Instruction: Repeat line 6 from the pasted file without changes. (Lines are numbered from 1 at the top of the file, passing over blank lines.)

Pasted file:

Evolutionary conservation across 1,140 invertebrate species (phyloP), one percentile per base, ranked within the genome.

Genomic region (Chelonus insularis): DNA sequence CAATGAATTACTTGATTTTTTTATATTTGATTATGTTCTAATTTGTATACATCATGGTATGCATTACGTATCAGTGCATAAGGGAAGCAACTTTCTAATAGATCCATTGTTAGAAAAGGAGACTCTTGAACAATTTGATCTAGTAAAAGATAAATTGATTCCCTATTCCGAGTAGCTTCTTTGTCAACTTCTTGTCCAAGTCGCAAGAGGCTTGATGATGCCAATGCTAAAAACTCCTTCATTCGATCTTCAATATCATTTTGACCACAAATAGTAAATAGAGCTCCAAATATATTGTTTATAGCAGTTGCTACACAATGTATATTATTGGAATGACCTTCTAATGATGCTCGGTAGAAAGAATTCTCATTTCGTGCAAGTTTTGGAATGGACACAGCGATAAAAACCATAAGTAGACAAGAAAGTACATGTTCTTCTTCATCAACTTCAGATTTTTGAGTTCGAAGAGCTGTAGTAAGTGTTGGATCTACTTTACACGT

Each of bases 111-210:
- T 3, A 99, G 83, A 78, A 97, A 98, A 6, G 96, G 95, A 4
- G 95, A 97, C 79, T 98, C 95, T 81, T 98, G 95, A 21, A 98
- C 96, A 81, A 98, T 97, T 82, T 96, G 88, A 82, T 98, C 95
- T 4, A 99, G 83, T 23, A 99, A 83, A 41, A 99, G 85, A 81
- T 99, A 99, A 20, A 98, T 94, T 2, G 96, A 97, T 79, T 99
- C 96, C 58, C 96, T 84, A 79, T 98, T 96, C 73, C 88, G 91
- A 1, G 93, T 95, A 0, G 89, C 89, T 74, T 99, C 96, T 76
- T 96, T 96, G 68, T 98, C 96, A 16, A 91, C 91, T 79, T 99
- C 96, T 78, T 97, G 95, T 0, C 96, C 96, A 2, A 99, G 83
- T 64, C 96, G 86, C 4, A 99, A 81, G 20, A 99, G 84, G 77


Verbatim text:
- C 96, A 81, A 98, T 97, T 82, T 96, G 88, A 82, T 98, C 95